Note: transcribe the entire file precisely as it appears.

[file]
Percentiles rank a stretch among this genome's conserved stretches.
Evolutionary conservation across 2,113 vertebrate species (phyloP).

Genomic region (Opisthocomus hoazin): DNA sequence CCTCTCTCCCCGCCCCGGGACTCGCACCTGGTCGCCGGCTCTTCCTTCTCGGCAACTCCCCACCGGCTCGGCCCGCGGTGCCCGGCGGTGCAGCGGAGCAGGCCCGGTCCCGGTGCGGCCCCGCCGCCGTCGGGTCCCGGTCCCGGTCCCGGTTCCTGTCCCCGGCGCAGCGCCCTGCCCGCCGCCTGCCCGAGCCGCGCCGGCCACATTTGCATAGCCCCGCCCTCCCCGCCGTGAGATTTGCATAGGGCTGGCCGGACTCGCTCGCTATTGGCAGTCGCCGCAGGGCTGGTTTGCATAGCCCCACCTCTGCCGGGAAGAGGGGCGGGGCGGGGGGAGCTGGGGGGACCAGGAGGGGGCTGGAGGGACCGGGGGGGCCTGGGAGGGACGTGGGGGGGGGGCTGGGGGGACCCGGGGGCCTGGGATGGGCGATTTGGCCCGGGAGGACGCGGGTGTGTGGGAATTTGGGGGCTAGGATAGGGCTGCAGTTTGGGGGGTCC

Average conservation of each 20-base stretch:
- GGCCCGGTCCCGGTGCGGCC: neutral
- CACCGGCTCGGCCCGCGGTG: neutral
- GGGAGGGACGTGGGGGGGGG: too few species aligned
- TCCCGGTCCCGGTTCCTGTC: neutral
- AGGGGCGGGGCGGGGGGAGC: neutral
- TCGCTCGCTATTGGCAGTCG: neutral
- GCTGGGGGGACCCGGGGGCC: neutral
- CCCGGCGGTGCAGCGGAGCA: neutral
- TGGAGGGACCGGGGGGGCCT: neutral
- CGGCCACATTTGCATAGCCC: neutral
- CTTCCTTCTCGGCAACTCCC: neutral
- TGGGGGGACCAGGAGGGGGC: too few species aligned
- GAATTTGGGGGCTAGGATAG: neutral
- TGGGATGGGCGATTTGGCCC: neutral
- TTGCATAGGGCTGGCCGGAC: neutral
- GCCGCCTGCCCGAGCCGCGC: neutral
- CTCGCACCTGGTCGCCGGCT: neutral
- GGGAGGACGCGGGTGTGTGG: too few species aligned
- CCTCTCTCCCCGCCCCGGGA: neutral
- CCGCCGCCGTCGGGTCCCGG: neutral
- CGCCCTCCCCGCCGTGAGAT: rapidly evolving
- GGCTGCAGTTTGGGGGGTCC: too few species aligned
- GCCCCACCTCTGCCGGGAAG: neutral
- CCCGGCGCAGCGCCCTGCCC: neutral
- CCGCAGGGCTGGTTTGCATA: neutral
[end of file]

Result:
Percentiles rank a stretch among this genome's conserved stretches.
Evolutionary conservation across 2,113 vertebrate species (phyloP).

Genomic region (Opisthocomus hoazin): DNA sequence CCTCTCTCCCCGCCCCGGGACTCGCACCTGGTCGCCGGCTCTTCCTTCTCGGCAACTCCCCACCGGCTCGGCCCGCGGTGCCCGGCGGTGCAGCGGAGCAGGCCCGGTCCCGGTGCGGCCCCGCCGCCGTCGGGTCCCGGTCCCGGTCCCGGTTCCTGTCCCCGGCGCAGCGCCCTGCCCGCCGCCTGCCCGAGCCGCGCCGGCCACATTTGCATAGCCCCGCCCTCCCCGCCGTGAGATTTGCATAGGGCTGGCCGGACTCGCTCGCTATTGGCAGTCGCCGCAGGGCTGGTTTGCATAGCCCCACCTCTGCCGGGAAGAGGGGCGGGGCGGGGGGAGCTGGGGGGACCAGGAGGGGGCTGGAGGGACCGGGGGGGCCTGGGAGGGACGTGGGGGGGGGGCTGGGGGGACCCGGGGGCCTGGGATGGGCGATTTGGCCCGGGAGGACGCGGGTGTGTGGGAATTTGGGGGCTAGGATAGGGCTGCAGTTTGGGGGGTCC

Average conservation of each 20-base stretch:
- GGCCCGGTCCCGGTGCGGCC: neutral
- CACCGGCTCGGCCCGCGGTG: neutral
- GGGAGGGACGTGGGGGGGGG: too few species aligned
- TCCCGGTCCCGGTTCCTGTC: neutral
- AGGGGCGGGGCGGGGGGAGC: neutral
- TCGCTCGCTATTGGCAGTCG: neutral
- GCTGGGGGGACCCGGGGGCC: neutral
- CCCGGCGGTGCAGCGGAGCA: neutral
- TGGAGGGACCGGGGGGGCCT: neutral
- CGGCCACATTTGCATAGCCC: neutral
- CTTCCTTCTCGGCAACTCCC: neutral
- TGGGGGGACCAGGAGGGGGC: too few species aligned
- GAATTTGGGGGCTAGGATAG: neutral
- TGGGATGGGCGATTTGGCCC: neutral
- TTGCATAGGGCTGGCCGGAC: neutral
- GCCGCCTGCCCGAGCCGCGC: neutral
- CTCGCACCTGGTCGCCGGCT: neutral
- GGGAGGACGCGGGTGTGTGG: too few species aligned
- CCTCTCTCCCCGCCCCGGGA: neutral
- CCGCCGCCGTCGGGTCCCGG: neutral
- CGCCCTCCCCGCCGTGAGAT: rapidly evolving
- GGCTGCAGTTTGGGGGGTCC: too few species aligned
- GCCCCACCTCTGCCGGGAAG: neutral
- CCCGGCGCAGCGCCCTGCCC: neutral
- CCGCAGGGCTGGTTTGCATA: neutral